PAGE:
Learning linkages between projects and work placements in engineering education
Permanent link to Research Commons versionhttps://hdl.handle.net/10289/15722
This research study investigated the combined learning linkages of engineering projects (Problem-Based Learning [PBL]) and work placements (Work-Integrated Learning [WIL]) in engineering education in New Zealand. The learning process of both approaches was analysed based on the development of engineering knowledge, technical, and non-technical skills (collectively employability skills) in students. This research is aligned with theories of constructionism and sociocultural theory to understand learners’ engagement in WIL and PBL as building knowledge through social interactions in classroom and work settings. Constructionism is a learning theory that puts importance on active knowledge construction by learners engaged in hands-on experiential learning activities. In this study, WIL and PBL are the hands-on experiential learning activities that aid in construction of engineering knowledge and skills of students through hands-on engineering practice. Sociocultural learning theory informs this study, as WIL and PBL can be considered approaches where learning happens as a social process, within a community of practise, where people are engaged in an activity, in a socially and culturally structured work environment. In this thesis, the PBL was engineering applied projects and WIL was work placements. Data collection occurred from five cohorts across different stages of their study by conducting online surveys, individual interview transcripts, document analysis, and direct observations. Investigation into classroom learning also provided students insight into fundamental engineering concepts/theories via lectures and tutorials. The engineering projects assisted students’ ability to relate theory with practise and the ability to relate and understand previously developed engineering knowledge embedded in the project’s problem statement. Additionally, engineering projects were primarily interdisciplinary across engineering, which aided in developing additional engineering knowledge. Students also acquired technical skills such as problem- solving, critical thinking, design and manufacturing abilities, 3D drawing skills, 3D software skills, tools/machinery experiences, and non-technical skills like teamwork, communication, and interpersonal skills. The learning from engineering projects was then applied to students’ classroom learning and work placements. Learning from the classroom became the knowledge background for students, who then applied it to their future engineering projects. In work placements, students worked in an authentic work environment, allowing them to engage with authentic practise and develop professional skills. Students drew on their previous learnings from classroom and engineering projects through engineering practise. As work placements were interdisciplinary, they aided in developing additional engineering knowledge. In addition, work experience via industrial projects helped students gain and develop other non-technical skills such as time management, planning, and organising skills, project management, engineering work culture, work experience, work ethics, and professionalism. These findings suggested underlying learning linkages between engineering projects and work placements. Additionally, in this study, professional skills are used in place of employability skills. In general, all technical and non-technical skills may be commonly considered as employability skills, which are essential skills that make graduates employable. Employability skills is the common term used in WIL literature (Batholmeus & Pop, 2017; Jackson, 2013; Kilpatrick et al., 2021). Whereas, professional skills can be considered as specific profession related technical and non-technical skills, which may be different depending upon different type of workplace, while employability skills are a broad term, which may include professional skills in it. As students do different mechanical engineering work placements, so they develop different professional skills which may be different depending upon type of work placement. This study concludes that there are aspects of sequencing of scaffolding and complementary learning support between engineering projects and work placements. Engineering projects are placed before work placements to enable sequence of scaffolding of engineering knowledge and skills (technical and non-technical). Additionally, engineering projects provide new knowledge outside classroom learning, thereby, complementing classroom learning. Work placements builds on classroom and engineering projects learning as well as workplace acumen. Work placements are designed to complement projects and, through opportunities to practise in authentic work environments, may also develop employability skills. Therefore, the research findings present recommendations for engineering lecturers and WIL educators to emphasise individual learning outcomes and learning linkages between engineering projects and work placements, which may help enhance students’ understanding of engineering knowledge and engineering practise.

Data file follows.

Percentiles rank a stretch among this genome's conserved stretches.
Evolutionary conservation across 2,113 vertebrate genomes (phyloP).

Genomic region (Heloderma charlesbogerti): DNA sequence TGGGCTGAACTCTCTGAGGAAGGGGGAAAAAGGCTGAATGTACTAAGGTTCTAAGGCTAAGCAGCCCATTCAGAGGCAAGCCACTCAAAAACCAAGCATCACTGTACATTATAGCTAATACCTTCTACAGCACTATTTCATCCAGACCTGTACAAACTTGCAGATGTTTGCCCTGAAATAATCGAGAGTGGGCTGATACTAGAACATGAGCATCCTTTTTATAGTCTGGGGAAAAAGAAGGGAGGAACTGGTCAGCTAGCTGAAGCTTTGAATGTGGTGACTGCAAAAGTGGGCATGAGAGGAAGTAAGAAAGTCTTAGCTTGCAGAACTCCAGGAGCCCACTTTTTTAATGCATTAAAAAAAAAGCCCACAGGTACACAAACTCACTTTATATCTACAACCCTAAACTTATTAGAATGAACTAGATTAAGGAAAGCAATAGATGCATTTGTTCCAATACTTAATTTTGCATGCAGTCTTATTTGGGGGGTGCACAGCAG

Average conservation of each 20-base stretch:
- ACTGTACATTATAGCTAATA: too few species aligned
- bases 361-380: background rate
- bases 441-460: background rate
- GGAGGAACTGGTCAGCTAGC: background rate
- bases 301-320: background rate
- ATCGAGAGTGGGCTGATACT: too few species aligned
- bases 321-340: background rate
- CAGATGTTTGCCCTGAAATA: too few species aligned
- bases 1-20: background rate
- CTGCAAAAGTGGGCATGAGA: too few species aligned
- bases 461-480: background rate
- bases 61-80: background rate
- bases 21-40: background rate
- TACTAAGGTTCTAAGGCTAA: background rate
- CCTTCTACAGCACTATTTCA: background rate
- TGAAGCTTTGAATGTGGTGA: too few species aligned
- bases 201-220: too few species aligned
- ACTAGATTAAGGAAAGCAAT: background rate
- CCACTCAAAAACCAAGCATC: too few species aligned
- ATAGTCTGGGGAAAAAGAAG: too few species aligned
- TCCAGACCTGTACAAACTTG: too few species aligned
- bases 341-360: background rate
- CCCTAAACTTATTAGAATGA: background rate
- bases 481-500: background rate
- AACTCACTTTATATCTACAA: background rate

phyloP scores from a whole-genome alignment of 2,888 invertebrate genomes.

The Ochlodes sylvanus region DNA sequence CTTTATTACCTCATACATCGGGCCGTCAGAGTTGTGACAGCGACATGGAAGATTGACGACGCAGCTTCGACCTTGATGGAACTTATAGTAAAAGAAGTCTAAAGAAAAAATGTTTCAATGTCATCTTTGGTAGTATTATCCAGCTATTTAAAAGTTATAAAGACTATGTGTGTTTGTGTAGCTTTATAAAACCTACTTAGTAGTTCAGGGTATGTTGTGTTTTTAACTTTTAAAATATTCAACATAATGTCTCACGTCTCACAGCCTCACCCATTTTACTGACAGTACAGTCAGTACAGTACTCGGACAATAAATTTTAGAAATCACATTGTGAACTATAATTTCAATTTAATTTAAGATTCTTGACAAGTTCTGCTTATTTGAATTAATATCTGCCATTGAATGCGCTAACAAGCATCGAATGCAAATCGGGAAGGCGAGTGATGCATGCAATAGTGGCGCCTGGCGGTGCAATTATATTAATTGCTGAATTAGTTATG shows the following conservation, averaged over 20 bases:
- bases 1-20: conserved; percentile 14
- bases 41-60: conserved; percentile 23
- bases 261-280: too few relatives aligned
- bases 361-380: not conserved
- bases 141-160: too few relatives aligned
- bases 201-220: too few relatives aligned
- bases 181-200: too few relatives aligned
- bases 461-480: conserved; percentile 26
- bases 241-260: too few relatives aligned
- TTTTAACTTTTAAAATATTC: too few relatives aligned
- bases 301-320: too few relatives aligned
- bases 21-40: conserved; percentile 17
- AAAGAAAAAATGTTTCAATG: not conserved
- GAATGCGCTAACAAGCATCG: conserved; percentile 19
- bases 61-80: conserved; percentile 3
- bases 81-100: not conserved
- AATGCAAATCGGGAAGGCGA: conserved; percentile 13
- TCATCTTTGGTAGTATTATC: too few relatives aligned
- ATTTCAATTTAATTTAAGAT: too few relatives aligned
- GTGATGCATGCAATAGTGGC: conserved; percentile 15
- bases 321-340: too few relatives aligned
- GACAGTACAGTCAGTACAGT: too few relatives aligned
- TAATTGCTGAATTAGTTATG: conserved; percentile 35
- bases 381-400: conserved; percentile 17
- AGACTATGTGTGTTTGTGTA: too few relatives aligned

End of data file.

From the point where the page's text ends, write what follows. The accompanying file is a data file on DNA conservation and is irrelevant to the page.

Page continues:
The University of Waikato
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